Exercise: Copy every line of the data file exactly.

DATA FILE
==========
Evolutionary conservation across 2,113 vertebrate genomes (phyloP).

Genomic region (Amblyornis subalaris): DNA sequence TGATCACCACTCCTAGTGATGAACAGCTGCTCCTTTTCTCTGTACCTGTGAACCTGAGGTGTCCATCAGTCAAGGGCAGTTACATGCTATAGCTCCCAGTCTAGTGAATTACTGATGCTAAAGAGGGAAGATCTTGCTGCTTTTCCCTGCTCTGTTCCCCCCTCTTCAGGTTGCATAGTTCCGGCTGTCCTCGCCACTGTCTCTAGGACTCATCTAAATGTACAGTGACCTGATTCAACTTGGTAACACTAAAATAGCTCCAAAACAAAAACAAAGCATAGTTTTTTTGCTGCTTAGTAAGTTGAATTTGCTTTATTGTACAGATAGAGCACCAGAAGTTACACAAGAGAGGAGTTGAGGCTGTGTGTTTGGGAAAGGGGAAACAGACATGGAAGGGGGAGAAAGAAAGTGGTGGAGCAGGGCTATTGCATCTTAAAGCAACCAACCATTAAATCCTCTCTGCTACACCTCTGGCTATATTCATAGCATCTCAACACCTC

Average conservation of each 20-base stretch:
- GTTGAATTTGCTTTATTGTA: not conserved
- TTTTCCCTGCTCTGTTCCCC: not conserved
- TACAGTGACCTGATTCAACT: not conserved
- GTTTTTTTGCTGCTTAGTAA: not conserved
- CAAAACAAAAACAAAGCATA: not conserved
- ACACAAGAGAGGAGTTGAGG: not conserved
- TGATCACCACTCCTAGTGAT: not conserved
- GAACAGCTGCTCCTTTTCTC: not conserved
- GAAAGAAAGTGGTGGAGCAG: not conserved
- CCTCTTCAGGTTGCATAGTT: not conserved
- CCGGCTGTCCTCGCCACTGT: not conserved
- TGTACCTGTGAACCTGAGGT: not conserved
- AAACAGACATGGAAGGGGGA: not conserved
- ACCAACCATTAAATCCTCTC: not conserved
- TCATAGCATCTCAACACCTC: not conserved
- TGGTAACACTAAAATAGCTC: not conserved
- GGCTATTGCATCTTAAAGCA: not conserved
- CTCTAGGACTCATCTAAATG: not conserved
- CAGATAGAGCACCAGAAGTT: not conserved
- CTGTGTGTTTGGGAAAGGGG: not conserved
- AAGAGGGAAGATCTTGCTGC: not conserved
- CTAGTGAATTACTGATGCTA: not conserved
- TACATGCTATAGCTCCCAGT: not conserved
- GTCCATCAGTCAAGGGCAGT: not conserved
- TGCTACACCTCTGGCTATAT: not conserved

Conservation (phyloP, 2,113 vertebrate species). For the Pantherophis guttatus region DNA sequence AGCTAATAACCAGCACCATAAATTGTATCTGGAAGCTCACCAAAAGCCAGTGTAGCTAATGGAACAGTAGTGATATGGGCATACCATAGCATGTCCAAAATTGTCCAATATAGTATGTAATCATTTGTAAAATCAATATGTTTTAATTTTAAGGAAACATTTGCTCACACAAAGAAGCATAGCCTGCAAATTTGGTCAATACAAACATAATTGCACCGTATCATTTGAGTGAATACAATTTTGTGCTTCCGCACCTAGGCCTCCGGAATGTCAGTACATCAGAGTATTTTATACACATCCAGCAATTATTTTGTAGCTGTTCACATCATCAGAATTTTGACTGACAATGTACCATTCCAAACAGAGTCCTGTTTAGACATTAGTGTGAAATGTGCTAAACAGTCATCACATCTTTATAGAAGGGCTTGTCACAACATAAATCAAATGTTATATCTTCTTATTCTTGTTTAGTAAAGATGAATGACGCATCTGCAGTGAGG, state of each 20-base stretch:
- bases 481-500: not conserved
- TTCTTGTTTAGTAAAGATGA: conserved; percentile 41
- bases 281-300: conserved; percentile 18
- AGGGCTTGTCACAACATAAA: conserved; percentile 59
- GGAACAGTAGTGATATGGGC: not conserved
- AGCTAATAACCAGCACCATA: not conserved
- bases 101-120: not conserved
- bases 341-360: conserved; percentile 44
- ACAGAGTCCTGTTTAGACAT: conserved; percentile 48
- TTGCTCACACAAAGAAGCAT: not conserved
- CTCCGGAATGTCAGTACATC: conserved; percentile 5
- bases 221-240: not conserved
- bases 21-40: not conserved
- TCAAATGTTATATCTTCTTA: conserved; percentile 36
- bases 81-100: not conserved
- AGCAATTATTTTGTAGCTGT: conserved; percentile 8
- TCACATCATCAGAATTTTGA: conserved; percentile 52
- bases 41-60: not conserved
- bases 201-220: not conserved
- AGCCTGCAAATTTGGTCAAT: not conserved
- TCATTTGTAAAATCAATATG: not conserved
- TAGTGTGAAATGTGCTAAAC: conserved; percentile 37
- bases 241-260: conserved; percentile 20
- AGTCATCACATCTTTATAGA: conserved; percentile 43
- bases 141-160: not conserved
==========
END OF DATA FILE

Evolutionary conservation across 2,113 vertebrate genomes (phyloP).

Genomic region (Amblyornis subalaris): DNA sequence TGATCACCACTCCTAGTGATGAACAGCTGCTCCTTTTCTCTGTACCTGTGAACCTGAGGTGTCCATCAGTCAAGGGCAGTTACATGCTATAGCTCCCAGTCTAGTGAATTACTGATGCTAAAGAGGGAAGATCTTGCTGCTTTTCCCTGCTCTGTTCCCCCCTCTTCAGGTTGCATAGTTCCGGCTGTCCTCGCCACTGTCTCTAGGACTCATCTAAATGTACAGTGACCTGATTCAACTTGGTAACACTAAAATAGCTCCAAAACAAAAACAAAGCATAGTTTTTTTGCTGCTTAGTAAGTTGAATTTGCTTTATTGTACAGATAGAGCACCAGAAGTTACACAAGAGAGGAGTTGAGGCTGTGTGTTTGGGAAAGGGGAAACAGACATGGAAGGGGGAGAAAGAAAGTGGTGGAGCAGGGCTATTGCATCTTAAAGCAACCAACCATTAAATCCTCTCTGCTACACCTCTGGCTATATTCATAGCATCTCAACACCTC

Average conservation of each 20-base stretch:
- GTTGAATTTGCTTTATTGTA: not conserved
- TTTTCCCTGCTCTGTTCCCC: not conserved
- TACAGTGACCTGATTCAACT: not conserved
- GTTTTTTTGCTGCTTAGTAA: not conserved
- CAAAACAAAAACAAAGCATA: not conserved
- ACACAAGAGAGGAGTTGAGG: not conserved
- TGATCACCACTCCTAGTGAT: not conserved
- GAACAGCTGCTCCTTTTCTC: not conserved
- GAAAGAAAGTGGTGGAGCAG: not conserved
- CCTCTTCAGGTTGCATAGTT: not conserved
- CCGGCTGTCCTCGCCACTGT: not conserved
- TGTACCTGTGAACCTGAGGT: not conserved
- AAACAGACATGGAAGGGGGA: not conserved
- ACCAACCATTAAATCCTCTC: not conserved
- TCATAGCATCTCAACACCTC: not conserved
- TGGTAACACTAAAATAGCTC: not conserved
- GGCTATTGCATCTTAAAGCA: not conserved
- CTCTAGGACTCATCTAAATG: not conserved
- CAGATAGAGCACCAGAAGTT: not conserved
- CTGTGTGTTTGGGAAAGGGG: not conserved
- AAGAGGGAAGATCTTGCTGC: not conserved
- CTAGTGAATTACTGATGCTA: not conserved
- TACATGCTATAGCTCCCAGT: not conserved
- GTCCATCAGTCAAGGGCAGT: not conserved
- TGCTACACCTCTGGCTATAT: not conserved

Conservation (phyloP, 2,113 vertebrate species). For the Pantherophis guttatus region DNA sequence AGCTAATAACCAGCACCATAAATTGTATCTGGAAGCTCACCAAAAGCCAGTGTAGCTAATGGAACAGTAGTGATATGGGCATACCATAGCATGTCCAAAATTGTCCAATATAGTATGTAATCATTTGTAAAATCAATATGTTTTAATTTTAAGGAAACATTTGCTCACACAAAGAAGCATAGCCTGCAAATTTGGTCAATACAAACATAATTGCACCGTATCATTTGAGTGAATACAATTTTGTGCTTCCGCACCTAGGCCTCCGGAATGTCAGTACATCAGAGTATTTTATACACATCCAGCAATTATTTTGTAGCTGTTCACATCATCAGAATTTTGACTGACAATGTACCATTCCAAACAGAGTCCTGTTTAGACATTAGTGTGAAATGTGCTAAACAGTCATCACATCTTTATAGAAGGGCTTGTCACAACATAAATCAAATGTTATATCTTCTTATTCTTGTTTAGTAAAGATGAATGACGCATCTGCAGTGAGG, state of each 20-base stretch:
- bases 481-500: not conserved
- TTCTTGTTTAGTAAAGATGA: conserved; percentile 41
- bases 281-300: conserved; percentile 18
- AGGGCTTGTCACAACATAAA: conserved; percentile 59
- GGAACAGTAGTGATATGGGC: not conserved
- AGCTAATAACCAGCACCATA: not conserved
- bases 101-120: not conserved
- bases 341-360: conserved; percentile 44
- ACAGAGTCCTGTTTAGACAT: conserved; percentile 48
- TTGCTCACACAAAGAAGCAT: not conserved
- CTCCGGAATGTCAGTACATC: conserved; percentile 5
- bases 221-240: not conserved
- bases 21-40: not conserved
- TCAAATGTTATATCTTCTTA: conserved; percentile 36
- bases 81-100: not conserved
- AGCAATTATTTTGTAGCTGT: conserved; percentile 8
- TCACATCATCAGAATTTTGA: conserved; percentile 52
- bases 41-60: not conserved
- bases 201-220: not conserved
- AGCCTGCAAATTTGGTCAAT: not conserved
- TCATTTGTAAAATCAATATG: not conserved
- TAGTGTGAAATGTGCTAAAC: conserved; percentile 37
- bases 241-260: conserved; percentile 20
- AGTCATCACATCTTTATAGA: conserved; percentile 43
- bases 141-160: not conserved